Space Transportation Systems

Space Transportation Systems (STS) are the systems and architectures that deliver payloads and humans to outer space. Learn about space shuttles, rockets and other spacecraft.

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Humans have now occupied the International Space Station for 20 continuous years. What does this international cooperation say about the future of space exploration?

By Wendy Whitman Cobb

In 1984, President Ronald Reagan had a vision for a permanently inhabited space station. Today that vision is a reality we know as the International Space Station.

By Craig Freudenrich, Ph.D. & Mark Mancini

Titan is the only moon in the solar system with much of an atmosphere, and the only one known to have liquid rivers, lakes and seas on its surface.

By Patrick J. Kiger

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NASA has built a lightweight robotic helicopter capable of flying in the thin atmosphere of Mars.

By Patrick J. Kiger

And an additional $11,000 will allow you to use the space toilet.

By Patrick J. Kiger

Visionaries have proposed various ways to get into space without using large rockets for propulsion, such as building a space elevator or harnessing magnetic levitation.

By Patrick J. Kiger

Engineers devised a way to levitate and control matter using acoustic waves, and they're sharing their plans with the public.

By Patrick J. Kiger

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Who says Mars is just for astronauts? Not Elon Musk. He wants to send you to the red planet for a few hundred grand in a spiffy carbon fiber spacecraft.

By Jonathan Strickland

According to some predictions, the Tiangong-1 facility is out of the Chinese government’s control. Is a devastating re-entry in the station’s future?

By Jonathan Strickland

NASA's Spot the Station feature will text or email you when the ISS is about to be overhead. And you won't even need a telescope to see it!

By Laurie L. Dove

Elon Musk's SpaceX hired a creator of superhero and sci-fi costumes to help design its next-generation astronaut gear. Experts say that's not as weird as it sounds.

By Patrick J. Kiger

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Gazing into deep space with a telescope offers mind-blowing imagery, but perhaps even more awe-inspiring is how scientists use telescopes to learn the chemistry of space.

By Holly Frey

Solar sails may become the go-to technology for transporting cargo in space.

By Jonathan Strickland

From the beginning, NASA has sought emblematic names for the objects it blasts into space.

By Nicholas Gerbis

Cars are so 20th century. You need your very own starship (and a quick tutorial on operating it). Before you press a single button on your vessel, read this article. It might even tell you why that pilot's seat is designed for square buttocks.

By Robert Lamb

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In honor of Douglas Adams and galactic hitchhikers everywhere, we submit this list of 10 spacecraft that we hopelessly pine for. Mindboggingly beautiful!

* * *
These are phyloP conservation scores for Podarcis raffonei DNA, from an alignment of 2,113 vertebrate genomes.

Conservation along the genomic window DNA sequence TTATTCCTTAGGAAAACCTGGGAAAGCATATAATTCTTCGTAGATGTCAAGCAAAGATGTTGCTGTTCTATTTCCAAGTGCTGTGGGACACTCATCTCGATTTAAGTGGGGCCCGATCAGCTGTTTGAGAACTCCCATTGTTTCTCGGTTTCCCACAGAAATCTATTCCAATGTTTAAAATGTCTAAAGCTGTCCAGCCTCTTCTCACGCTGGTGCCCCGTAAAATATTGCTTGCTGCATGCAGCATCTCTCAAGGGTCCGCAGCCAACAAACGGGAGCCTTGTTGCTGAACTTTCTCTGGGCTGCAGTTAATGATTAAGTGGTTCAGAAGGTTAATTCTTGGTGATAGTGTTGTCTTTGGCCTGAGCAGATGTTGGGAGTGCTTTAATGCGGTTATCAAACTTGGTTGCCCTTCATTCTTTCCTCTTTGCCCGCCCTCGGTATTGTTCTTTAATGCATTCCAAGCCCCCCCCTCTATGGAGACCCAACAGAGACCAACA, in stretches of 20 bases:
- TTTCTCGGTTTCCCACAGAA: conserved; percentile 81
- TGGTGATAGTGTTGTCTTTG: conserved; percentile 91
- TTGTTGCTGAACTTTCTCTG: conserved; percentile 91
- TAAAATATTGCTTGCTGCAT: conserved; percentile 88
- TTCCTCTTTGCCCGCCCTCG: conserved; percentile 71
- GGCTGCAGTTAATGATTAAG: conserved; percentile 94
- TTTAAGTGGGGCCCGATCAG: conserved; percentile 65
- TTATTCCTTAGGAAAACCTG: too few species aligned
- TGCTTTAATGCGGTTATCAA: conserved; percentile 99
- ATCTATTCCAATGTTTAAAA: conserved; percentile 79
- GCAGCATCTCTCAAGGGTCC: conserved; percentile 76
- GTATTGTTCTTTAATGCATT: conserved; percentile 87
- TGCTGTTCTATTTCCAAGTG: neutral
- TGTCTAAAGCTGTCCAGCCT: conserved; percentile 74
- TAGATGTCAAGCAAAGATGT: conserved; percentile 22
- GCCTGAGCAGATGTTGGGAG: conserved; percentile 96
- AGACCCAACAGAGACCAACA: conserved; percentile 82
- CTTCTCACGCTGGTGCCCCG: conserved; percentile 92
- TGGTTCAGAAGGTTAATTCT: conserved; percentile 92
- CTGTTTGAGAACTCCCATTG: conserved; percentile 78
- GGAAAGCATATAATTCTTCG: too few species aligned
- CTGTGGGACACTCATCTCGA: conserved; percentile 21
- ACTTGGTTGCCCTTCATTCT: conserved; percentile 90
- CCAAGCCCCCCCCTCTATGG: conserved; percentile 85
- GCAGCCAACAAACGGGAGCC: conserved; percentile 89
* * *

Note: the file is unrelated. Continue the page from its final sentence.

By Robert Lamb

Driving on Earth is tough enough. What happens when you throw in craters, unexpected solar events and backseat driving from your fellow astronauts while you bump over the moon?

By Craig Freudenrich, Ph.D.

Virgin Galactic is trying to give the average person a chance at playing astronaut for a day -- on SpaceShipTwo, the world's first civilian passenger spaceliner.

By Ed Grabianowski

The science of rocketry is extremely complex and, at times, dangerous. This collection of images highlights the tech that gets all that science off the ground.

By HowStuffWorks.com Contributors

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Project Gemini played an important step in NASA's efforts to put a man on the moon. How did the Gemini spacecraft carry two astronauts into space and back safely?

By Jonathan Strickland

The Apollo program was initiated with the goal of landing a man on the moon. What was the spacecraft that helped make this giant leap for mankind?

By Jonathan Strickland

Traveling faster than the speed of light, you could go anywhere in minutes -- at least, in the "Star Trek" universe. Is this sci-fi device theoretically possible?

By John Fuller

For some reason, a baby monitor in Illinois has been picking up NASA's video broadcast of the space shuttle Atlantis mission. Find out what we think might be happening.

By Jacob Silverman

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From a distance, a space shuttle looks pretty sturdy. It's enormous and solid, and it can withstand extreme temperatures when it enters the Earth's atmosphere. But in some ways, a space shuttle is delicate.

By Tracy V. Wilson

How did Lockheed win the Orion contract over the manned-space-experts Grumman and Boeing? Check out some of the expert speculation.

By Julia Layton